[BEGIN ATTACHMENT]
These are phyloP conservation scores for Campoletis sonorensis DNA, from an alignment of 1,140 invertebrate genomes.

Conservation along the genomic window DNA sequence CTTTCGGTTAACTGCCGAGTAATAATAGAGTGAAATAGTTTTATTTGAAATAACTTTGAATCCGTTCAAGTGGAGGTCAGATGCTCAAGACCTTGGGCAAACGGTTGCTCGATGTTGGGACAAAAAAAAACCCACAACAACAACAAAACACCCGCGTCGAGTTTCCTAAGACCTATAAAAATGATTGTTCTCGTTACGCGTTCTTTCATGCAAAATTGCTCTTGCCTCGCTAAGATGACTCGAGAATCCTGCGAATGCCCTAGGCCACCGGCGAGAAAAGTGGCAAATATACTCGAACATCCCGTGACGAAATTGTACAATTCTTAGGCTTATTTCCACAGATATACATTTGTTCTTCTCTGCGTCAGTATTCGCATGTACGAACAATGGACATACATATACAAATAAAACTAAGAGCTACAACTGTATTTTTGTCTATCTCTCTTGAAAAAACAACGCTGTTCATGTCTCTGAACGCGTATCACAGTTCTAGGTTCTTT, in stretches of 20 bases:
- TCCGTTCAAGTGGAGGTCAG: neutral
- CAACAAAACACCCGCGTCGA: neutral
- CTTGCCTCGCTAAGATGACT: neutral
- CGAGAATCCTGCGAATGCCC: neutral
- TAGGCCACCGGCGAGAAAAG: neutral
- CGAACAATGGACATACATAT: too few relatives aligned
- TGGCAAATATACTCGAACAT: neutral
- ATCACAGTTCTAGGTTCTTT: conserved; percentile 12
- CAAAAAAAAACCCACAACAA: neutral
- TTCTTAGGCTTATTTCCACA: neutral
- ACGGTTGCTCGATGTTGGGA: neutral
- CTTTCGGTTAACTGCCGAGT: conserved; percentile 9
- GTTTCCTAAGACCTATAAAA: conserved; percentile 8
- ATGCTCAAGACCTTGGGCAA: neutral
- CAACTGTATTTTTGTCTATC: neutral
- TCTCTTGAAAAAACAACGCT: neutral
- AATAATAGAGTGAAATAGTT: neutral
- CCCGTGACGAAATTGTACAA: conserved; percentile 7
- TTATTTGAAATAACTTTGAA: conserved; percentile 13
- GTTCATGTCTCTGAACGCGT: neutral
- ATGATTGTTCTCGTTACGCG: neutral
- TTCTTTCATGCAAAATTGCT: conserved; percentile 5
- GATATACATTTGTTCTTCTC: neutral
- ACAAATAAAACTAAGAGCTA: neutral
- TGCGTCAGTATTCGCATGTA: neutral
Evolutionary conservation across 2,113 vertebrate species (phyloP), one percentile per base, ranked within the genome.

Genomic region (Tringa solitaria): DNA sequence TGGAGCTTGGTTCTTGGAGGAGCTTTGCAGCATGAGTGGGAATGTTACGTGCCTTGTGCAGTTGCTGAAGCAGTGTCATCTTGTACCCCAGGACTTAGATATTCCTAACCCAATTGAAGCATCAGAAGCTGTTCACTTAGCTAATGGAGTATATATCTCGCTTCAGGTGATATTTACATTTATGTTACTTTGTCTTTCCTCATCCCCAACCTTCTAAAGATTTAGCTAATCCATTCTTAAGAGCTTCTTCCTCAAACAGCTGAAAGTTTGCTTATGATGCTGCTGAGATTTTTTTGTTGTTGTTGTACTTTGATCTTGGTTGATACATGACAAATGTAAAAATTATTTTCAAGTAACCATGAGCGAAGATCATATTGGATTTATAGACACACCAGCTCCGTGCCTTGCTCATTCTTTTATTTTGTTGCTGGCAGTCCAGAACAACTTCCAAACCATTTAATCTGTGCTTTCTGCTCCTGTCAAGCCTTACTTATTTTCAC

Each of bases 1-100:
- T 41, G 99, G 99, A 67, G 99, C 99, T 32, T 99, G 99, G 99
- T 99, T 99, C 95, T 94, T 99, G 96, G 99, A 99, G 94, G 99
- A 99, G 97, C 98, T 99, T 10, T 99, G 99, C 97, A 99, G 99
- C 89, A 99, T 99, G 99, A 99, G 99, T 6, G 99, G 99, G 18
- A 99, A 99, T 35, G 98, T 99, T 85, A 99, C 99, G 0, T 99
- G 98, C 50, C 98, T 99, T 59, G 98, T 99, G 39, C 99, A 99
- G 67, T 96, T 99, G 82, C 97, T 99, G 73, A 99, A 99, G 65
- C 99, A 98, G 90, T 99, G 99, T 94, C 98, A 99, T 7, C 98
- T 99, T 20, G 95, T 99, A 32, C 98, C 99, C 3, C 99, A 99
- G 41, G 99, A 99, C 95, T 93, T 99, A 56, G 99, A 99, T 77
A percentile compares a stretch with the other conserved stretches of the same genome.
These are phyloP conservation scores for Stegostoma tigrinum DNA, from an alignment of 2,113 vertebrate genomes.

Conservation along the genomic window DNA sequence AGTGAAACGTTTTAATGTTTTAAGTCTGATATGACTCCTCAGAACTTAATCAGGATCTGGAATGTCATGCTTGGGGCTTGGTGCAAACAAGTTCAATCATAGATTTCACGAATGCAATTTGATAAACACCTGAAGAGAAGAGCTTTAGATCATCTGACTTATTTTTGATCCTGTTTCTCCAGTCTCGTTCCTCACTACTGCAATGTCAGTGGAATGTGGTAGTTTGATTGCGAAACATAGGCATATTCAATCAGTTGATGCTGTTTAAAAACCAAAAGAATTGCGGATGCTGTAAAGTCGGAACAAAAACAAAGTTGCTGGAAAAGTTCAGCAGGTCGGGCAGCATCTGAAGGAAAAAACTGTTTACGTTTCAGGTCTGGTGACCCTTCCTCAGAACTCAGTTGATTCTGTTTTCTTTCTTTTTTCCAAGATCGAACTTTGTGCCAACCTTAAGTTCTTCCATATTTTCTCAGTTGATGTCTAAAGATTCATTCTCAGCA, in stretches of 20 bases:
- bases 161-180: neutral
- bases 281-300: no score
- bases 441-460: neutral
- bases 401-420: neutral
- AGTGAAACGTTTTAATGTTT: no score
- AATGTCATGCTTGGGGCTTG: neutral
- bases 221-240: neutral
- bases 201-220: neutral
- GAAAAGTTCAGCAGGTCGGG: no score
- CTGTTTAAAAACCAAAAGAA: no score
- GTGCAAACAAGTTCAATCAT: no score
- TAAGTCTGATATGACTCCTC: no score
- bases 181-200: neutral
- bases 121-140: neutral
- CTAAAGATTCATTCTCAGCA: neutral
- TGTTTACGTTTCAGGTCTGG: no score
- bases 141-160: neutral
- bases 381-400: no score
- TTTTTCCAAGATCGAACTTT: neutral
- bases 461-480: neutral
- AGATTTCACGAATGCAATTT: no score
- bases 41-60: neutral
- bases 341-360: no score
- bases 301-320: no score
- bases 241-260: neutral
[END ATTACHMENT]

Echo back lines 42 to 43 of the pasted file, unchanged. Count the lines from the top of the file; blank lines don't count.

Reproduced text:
These are phyloP conservation scores for Stegostoma tigrinum DNA, from an alignment of 2,113 vertebrate genomes.

Conservation along the genomic window DNA sequence AGTGAAACGTTTTAATGTTTTAAGTCTGATATGACTCCTCAGAACTTAATCAGGATCTGGAATGTCATGCTTGGGGCTTGGTGCAAACAAGTTCAATCATAGATTTCACGAATGCAATTTGATAAACACCTGAAGAGAAGAGCTTTAGATCATCTGACTTATTTTTGATCCTGTTTCTCCAGTCTCGTTCCTCACTACTGCAATGTCAGTGGAATGTGGTAGTTTGATTGCGAAACATAGGCATATTCAATCAGTTGATGCTGTTTAAAAACCAAAAGAATTGCGGATGCTGTAAAGTCGGAACAAAAACAAAGTTGCTGGAAAAGTTCAGCAGGTCGGGCAGCATCTGAAGGAAAAAACTGTTTACGTTTCAGGTCTGGTGACCCTTCCTCAGAACTCAGTTGATTCTGTTTTCTTTCTTTTTTCCAAGATCGAACTTTGTGCCAACCTTAAGTTCTTCCATATTTTCTCAGTTGATGTCTAAAGATTCATTCTCAGCA, in stretches of 20 bases: